Kosal: We discussed what would take place, because it’s like choreography, we needed to understand what the sequence would be. During the performance, I would paint half my face already in white, and I would cover myself with the blanket. When I walked out into the street, Rithy took my fabric blanket off me, and he started to paint the rest of me white. We then paused for twenty minutes while other performances were taking place, and after that, applied the black paint. With the audience, I just wanted people to debate amongst themselves – why am I first painted white, and then black? I wanted to give them a moment of reflection to question themselves, and whatever understanding they get from it, it’s their choice, and I think some people would understand that.

At Choco l’Arte, some senior people came by and I explained later it was about deforestation and I was performing as the spirit of the forest. I think it was a good thing that these senior people, who had never previously been exposed to art, understood what I was trying to present.

So for me, live painting or performance with painting on my body, is not that different, they correspond – just different canvases, and I use my body as a canvas. Also what is more important is how we collaborate in the group, and we understand each other. We invite each other in, and are open if somebody has something to show, and we discuss how to deliver the performance so that the audience would understand.

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Live painting with Ke Prak, Long Kosal, Nov Cheanick, Pen Robit, Chankrim Mil and Rithy Sin. Courtesy of AI TA

Painting or performance seems to me like very similar tools or mediums, both work together to send a message, and have the same function. But for me, performance has more bodily expression and feeling, so it is easier to send the message. In public, it can reach a larger audience whereas the gallery is a smaller space and only a few people come to it. Bringing a performance to the public space, like the market, allows more Cambodians, the Khmer audience, to see what the message I want to send, even if it is not necessary that they understand.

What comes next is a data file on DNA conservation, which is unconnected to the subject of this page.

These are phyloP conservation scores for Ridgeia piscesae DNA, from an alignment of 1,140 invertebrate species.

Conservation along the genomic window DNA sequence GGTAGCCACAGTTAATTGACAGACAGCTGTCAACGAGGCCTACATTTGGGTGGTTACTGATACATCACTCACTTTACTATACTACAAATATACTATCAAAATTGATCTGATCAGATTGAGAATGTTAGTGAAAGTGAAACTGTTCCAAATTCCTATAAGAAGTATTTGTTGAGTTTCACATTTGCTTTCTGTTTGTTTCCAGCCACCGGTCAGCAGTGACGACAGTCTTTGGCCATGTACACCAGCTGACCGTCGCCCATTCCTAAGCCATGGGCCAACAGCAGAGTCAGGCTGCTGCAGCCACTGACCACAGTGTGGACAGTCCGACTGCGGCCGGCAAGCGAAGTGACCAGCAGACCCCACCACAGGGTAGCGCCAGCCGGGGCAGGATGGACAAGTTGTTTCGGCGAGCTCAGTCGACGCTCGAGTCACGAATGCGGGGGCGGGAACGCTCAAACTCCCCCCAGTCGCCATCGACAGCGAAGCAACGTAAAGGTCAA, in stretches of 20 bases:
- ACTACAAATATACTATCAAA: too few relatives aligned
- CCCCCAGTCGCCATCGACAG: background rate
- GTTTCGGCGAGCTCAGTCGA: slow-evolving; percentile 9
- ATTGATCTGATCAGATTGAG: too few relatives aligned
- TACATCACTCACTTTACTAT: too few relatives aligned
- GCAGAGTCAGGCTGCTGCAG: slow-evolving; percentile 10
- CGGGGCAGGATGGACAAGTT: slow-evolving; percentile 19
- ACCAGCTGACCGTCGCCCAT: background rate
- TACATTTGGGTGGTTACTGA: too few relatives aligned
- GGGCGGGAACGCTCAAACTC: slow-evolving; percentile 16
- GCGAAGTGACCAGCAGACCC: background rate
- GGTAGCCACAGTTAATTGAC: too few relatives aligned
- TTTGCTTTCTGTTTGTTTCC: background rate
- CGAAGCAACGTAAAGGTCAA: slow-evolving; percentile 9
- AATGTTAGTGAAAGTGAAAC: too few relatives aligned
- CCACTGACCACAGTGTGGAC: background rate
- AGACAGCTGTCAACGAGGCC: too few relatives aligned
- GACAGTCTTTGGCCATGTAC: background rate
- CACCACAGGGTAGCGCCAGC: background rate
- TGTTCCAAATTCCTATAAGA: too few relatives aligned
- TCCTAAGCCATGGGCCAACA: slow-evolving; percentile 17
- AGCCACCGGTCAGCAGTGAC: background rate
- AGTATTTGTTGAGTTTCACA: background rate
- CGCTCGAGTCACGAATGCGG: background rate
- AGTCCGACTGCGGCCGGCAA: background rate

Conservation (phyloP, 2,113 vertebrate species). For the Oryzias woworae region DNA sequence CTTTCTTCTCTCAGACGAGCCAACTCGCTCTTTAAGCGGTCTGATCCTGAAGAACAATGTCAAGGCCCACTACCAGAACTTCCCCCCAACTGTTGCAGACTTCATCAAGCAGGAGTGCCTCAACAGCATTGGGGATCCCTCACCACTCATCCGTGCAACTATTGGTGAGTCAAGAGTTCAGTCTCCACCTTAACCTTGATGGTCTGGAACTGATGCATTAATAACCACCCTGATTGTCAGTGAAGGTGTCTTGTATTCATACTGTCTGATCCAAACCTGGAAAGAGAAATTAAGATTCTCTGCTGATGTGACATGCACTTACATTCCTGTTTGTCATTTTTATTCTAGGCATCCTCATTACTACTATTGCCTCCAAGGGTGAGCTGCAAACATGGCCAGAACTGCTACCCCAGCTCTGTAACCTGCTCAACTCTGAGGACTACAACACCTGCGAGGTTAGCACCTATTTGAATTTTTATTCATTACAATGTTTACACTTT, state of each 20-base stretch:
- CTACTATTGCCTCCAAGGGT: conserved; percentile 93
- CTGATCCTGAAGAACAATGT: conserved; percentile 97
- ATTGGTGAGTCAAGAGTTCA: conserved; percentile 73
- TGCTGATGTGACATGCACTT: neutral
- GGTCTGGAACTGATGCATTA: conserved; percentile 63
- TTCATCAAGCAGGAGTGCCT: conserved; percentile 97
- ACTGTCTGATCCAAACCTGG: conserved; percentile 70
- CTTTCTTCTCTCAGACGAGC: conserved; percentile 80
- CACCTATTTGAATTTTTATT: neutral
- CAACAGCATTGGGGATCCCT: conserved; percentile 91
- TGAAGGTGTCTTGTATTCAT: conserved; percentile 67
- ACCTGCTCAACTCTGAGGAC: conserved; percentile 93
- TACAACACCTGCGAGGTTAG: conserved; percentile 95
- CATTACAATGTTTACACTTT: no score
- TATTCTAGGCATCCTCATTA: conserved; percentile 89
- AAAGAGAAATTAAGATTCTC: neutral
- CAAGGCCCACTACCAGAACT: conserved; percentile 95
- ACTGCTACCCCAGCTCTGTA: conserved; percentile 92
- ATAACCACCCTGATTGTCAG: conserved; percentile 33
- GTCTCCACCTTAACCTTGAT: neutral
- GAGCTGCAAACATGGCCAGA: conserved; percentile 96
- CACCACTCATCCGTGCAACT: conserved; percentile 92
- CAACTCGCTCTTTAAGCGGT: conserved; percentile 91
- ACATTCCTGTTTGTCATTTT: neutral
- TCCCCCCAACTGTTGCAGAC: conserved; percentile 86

At the market performance of Psar Nat, some of the artists from Storm on the Street were there, but also with other people so we changed the name to Kandia, which is a kind of termite. Those in Kandia were Khoun Alic, Fleur, Roeun Sokhom, Bo Rithy, Sin Rithy, Nov Cheanick, Prak Ke, Pen Robit, and myself from Storm, and also, Ouk Layheak and two musicians, Van Than and Teng Rith. We called it Kandia because we came together united to make an earth nest, but the termite also destroys, and we were responding to the injustice and social issues in Cambodia.

Annie: Is there documentation of these performances? Where are they?

Kosal: Yes, there are. They are in Prak Ke’s hard drive, and on my Facebook. You can download these photos from my Facebook, but for higher quality ones, ask Prak Ke.

Annie: Do you intend to make another performance?

Kosal: Yes, I will do another performance, also with paint but also using a fishing line, as that is about using bait, providing food, in order to lure the fish that you then catch. I am exploring something about merit, revolution and relation.

Annie: When you paint yourself white, and carry a prop like that, the white paint sort of transforms you into a monument or a statue…

Kosal: Yeah, I agree it is something like that, it could be also seen as a kind of sculpture. I am also interested in getting people to think about how deep down in every individual, there is always this natural element that is honest. And the white signifies peace and honesty. And sometimes when you see the black marked across the white, it means that this peace and this honesty have been violated. But yes, in the performance the body becomes sculptural, it is no longer me.

Annie: What do you think of performance in Battambang, and in Cambodia? What can help it develop?

Kosal: It depends on how united the artists are – everyone should come together to try and make it happen. The artists are not rich, and we need money, so we need to start somewhere. That’s the reason why we were performing at the restaurant, or at different occasions that can give us a little income, and use the income to produce a performance in the public. It has to start somewhere.

But It’s important to show them what is art, and to show them that this art exists in Battambang, not in only Phnom Penh, because they never come to see the galleries here. So it’s good that the art can go outside in the public for them to see. I want to use art to attract tourists to Battambang too, and then the local businesses would benefit.

But it is also to give critical thinking or ideas to society. We need more communication. It is one thing to go around and perform, but communication is important so we can share that information and approach others to raise awareness.

 

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Long Kosal, live performance. Courtesy of Sokhom Rouen

 

With thanks to Reaksmey Yean. This interview is part of a series that began with my curatorial research residency in Cambodia in 2016, which was kindly supported by Java Arts, the Artists International Development Fund and National Arts Council Singapore.

With thanks to Prak Ke, Choco l’Arte Cafe, Sokhom Rouen and Long Kosal for contributing images and documentation, which along with the interviews will be accessible at the Live Art Development Agency as part of the Southeast Asian Performance Collection launched by Something Human in November 2017.